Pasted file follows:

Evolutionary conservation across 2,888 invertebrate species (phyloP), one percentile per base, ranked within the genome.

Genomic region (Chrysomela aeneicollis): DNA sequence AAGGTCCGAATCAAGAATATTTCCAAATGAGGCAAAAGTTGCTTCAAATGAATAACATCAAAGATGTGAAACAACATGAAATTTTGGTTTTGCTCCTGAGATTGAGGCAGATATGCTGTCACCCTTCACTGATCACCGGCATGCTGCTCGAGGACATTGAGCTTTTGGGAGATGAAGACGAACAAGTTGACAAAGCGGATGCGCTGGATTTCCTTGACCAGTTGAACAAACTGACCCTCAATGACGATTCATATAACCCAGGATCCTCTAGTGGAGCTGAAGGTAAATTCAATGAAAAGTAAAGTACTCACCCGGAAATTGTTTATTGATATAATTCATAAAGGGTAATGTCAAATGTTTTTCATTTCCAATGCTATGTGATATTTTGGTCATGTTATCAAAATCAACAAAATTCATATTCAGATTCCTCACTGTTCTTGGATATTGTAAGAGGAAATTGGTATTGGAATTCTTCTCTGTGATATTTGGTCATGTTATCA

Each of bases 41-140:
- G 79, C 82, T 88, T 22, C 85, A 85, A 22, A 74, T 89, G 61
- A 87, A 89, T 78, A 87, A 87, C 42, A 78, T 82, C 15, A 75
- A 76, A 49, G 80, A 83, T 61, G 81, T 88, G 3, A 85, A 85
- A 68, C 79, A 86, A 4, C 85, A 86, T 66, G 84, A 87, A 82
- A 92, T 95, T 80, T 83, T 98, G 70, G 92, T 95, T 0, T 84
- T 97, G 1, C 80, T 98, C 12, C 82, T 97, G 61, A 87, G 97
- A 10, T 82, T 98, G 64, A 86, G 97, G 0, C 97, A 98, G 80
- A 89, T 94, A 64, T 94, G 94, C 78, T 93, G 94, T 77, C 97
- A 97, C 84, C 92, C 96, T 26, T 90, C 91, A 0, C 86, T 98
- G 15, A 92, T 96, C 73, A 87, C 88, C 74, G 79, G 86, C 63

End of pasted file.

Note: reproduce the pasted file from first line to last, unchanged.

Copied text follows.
Evolutionary conservation across 2,888 invertebrate species (phyloP), one percentile per base, ranked within the genome.

Genomic region (Chrysomela aeneicollis): DNA sequence AAGGTCCGAATCAAGAATATTTCCAAATGAGGCAAAAGTTGCTTCAAATGAATAACATCAAAGATGTGAAACAACATGAAATTTTGGTTTTGCTCCTGAGATTGAGGCAGATATGCTGTCACCCTTCACTGATCACCGGCATGCTGCTCGAGGACATTGAGCTTTTGGGAGATGAAGACGAACAAGTTGACAAAGCGGATGCGCTGGATTTCCTTGACCAGTTGAACAAACTGACCCTCAATGACGATTCATATAACCCAGGATCCTCTAGTGGAGCTGAAGGTAAATTCAATGAAAAGTAAAGTACTCACCCGGAAATTGTTTATTGATATAATTCATAAAGGGTAATGTCAAATGTTTTTCATTTCCAATGCTATGTGATATTTTGGTCATGTTATCAAAATCAACAAAATTCATATTCAGATTCCTCACTGTTCTTGGATATTGTAAGAGGAAATTGGTATTGGAATTCTTCTCTGTGATATTTGGTCATGTTATCA

Each of bases 41-140:
- G 79, C 82, T 88, T 22, C 85, A 85, A 22, A 74, T 89, G 61
- A 87, A 89, T 78, A 87, A 87, C 42, A 78, T 82, C 15, A 75
- A 76, A 49, G 80, A 83, T 61, G 81, T 88, G 3, A 85, A 85
- A 68, C 79, A 86, A 4, C 85, A 86, T 66, G 84, A 87, A 82
- A 92, T 95, T 80, T 83, T 98, G 70, G 92, T 95, T 0, T 84
- T 97, G 1, C 80, T 98, C 12, C 82, T 97, G 61, A 87, G 97
- A 10, T 82, T 98, G 64, A 86, G 97, G 0, C 97, A 98, G 80
- A 89, T 94, A 64, T 94, G 94, C 78, T 93, G 94, T 77, C 97
- A 97, C 84, C 92, C 96, T 26, T 90, C 91, A 0, C 86, T 98
- G 15, A 92, T 96, C 73, A 87, C 88, C 74, G 79, G 86, C 63